Typically, a slow down in profit margin growth would be a worrying sign about the strength of businesses within an economy, and suggest demand is down or costs or rising.
But that’s not what the current slowdown in the U.S. is implying, according to Societe Generale’s Aneta Markowska.
She writes that this profit correction is just a sign companies are now hiring and investing, rather than just cutting costs.
The breakneck margin expansion during late 2009 and early 2010 was driven by unprecedented productivity gains which exceeded 6% at the peak of the cycle. Those productivity gains simply could not be sustained and are now giving way to employment growth. This correction in productivity growth may explain why the unemployment rate has corrected so sharply in the past 6 months despite more moderate output gains.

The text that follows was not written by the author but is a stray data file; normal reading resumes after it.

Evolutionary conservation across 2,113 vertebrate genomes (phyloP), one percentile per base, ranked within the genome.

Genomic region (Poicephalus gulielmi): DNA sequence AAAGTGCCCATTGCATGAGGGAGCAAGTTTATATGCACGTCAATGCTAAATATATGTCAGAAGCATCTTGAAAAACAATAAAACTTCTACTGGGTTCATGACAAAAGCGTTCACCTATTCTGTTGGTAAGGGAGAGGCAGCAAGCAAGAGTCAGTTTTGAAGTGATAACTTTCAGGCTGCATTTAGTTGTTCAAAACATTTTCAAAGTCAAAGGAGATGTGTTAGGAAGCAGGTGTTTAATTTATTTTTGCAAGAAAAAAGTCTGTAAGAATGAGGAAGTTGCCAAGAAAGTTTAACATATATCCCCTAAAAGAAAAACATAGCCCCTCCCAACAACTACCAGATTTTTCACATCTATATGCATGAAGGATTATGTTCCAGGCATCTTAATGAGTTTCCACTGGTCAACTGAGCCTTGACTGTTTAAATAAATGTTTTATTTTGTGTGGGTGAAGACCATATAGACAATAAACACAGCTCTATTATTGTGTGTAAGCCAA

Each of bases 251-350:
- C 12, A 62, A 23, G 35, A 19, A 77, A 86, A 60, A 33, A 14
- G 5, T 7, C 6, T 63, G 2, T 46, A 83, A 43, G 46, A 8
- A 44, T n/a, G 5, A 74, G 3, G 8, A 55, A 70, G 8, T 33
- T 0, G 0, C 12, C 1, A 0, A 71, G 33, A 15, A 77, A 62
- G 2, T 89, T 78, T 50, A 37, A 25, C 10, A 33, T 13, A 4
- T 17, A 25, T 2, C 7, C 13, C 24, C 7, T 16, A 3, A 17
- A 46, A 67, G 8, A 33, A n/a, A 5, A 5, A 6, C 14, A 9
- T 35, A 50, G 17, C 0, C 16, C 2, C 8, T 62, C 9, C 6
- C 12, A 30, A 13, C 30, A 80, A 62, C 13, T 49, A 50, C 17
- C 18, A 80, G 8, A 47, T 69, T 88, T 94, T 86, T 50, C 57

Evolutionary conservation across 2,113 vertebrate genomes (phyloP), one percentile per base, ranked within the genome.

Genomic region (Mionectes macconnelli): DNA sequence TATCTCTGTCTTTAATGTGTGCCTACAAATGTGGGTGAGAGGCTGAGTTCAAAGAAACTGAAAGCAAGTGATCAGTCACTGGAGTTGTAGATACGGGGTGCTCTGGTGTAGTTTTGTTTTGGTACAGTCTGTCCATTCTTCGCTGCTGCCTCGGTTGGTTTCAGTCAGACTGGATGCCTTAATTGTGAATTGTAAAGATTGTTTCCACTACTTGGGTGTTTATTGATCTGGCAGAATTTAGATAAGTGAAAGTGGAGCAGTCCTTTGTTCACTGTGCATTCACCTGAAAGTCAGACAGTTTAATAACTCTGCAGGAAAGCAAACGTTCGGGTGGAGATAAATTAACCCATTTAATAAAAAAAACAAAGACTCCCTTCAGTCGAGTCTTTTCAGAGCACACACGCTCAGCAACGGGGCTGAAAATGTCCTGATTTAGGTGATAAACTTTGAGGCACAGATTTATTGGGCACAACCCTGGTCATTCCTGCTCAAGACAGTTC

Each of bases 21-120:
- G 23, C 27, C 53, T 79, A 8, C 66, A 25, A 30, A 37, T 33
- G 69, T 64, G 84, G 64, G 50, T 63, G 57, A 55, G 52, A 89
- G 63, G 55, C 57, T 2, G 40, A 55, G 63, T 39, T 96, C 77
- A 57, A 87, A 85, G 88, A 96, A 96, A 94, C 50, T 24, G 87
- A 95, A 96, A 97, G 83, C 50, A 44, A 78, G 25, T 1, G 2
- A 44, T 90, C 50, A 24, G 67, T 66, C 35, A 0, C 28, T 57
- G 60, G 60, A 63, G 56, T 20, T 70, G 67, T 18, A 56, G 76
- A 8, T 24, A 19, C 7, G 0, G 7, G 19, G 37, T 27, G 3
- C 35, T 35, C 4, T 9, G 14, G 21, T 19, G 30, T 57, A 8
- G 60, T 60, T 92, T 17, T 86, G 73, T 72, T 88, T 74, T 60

But financial profit margins are still booming, and according to Markowska, that’s somewhat worrying.
Pre-tax profit margins are now above levels seen before the crisis. In the heyday of the credit boom, these levels were seen as a reward for efficient resource allocation which is at the heart of capitalism. In hindsight, the financial sector did a very poor job allocating savings. Not only that, it probably crowded out other potentially more productive undertakings. Nothing seems to have changed on that front.
Note the recent (and long-term) divergence between the financials and broader market:
Photo: Societe Generale
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